2. What a blame the police agenda crock this whole ‘investigation’ is. I can already tell you the outcome of this guys ‘investigation’. Bottom line is only 2 people know what took place that day and one of them is unfortunately dead and the other one must suffer the rest of his life. IMO- I think a person that gets caught in one of these embarrassing situations panics and fear takes over about his job , family and reputation and they can do some pretty drastic things to protect what they have. This type of behavior in a public park is selfish and irresponsible and I encourage the police to continue with the crack down on this and not to be intimidated by these activist that try to make this type of behavior acceptable.

  3. It really seems here that he is reaching here. He doesn’t seem to have uncovered much in his investigation?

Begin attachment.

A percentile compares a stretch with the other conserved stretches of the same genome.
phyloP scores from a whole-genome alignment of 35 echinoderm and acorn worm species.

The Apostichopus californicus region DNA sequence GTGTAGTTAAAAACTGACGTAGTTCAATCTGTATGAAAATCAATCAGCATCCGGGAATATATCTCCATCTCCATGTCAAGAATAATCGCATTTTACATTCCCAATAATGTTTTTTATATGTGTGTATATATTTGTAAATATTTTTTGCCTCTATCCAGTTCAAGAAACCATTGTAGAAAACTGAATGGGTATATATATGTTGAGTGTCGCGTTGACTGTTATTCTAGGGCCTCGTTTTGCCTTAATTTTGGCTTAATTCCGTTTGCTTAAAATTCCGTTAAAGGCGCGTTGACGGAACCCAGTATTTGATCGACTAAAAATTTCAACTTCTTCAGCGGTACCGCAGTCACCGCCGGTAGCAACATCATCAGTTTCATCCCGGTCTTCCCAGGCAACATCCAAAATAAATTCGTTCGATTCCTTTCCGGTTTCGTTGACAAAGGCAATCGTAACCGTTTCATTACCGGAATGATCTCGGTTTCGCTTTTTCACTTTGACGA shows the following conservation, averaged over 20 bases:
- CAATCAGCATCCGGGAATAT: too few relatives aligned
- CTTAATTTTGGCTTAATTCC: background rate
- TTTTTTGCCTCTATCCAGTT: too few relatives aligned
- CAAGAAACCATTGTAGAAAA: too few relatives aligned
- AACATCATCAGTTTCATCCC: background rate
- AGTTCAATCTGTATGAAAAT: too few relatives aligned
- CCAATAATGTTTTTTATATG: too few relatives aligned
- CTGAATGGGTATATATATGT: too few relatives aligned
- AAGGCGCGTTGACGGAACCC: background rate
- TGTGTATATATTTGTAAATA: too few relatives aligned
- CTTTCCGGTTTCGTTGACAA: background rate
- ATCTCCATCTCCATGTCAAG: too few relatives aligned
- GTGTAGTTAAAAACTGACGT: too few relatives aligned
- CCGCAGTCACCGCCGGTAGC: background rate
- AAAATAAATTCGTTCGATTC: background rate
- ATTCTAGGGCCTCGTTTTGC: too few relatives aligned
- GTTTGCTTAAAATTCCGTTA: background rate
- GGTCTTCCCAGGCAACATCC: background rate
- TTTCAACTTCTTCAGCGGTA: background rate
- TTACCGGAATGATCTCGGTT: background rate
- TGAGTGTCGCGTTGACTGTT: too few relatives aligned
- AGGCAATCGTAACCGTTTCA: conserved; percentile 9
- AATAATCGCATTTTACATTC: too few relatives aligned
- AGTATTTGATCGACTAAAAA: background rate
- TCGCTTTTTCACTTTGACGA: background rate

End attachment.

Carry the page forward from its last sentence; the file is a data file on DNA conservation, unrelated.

4. “What’s more, he believes that police officers might be perfectly willing to lie about the circumstances leading up to arrests in these cases.”

    MIGHT?! Very unfortunately, it not only is not uncommon, it is the ROUTINE. And not just in these kinds of cases.

    Police right from the start in their careers learn they can say pretty much anything in a situation that comes down to their word against that of the accused, and the police will ALWAYS be trusted and the accused believed to be a lier.

    This reality is a major corruption of the entire judicial system. It changes it from the prosecution having to PROVE its case, to the defendant having to PROVE he/she didn’t do it despite what the police say, an often impossible situation for the defense because of the unfounded and absolute trust people have in what police say.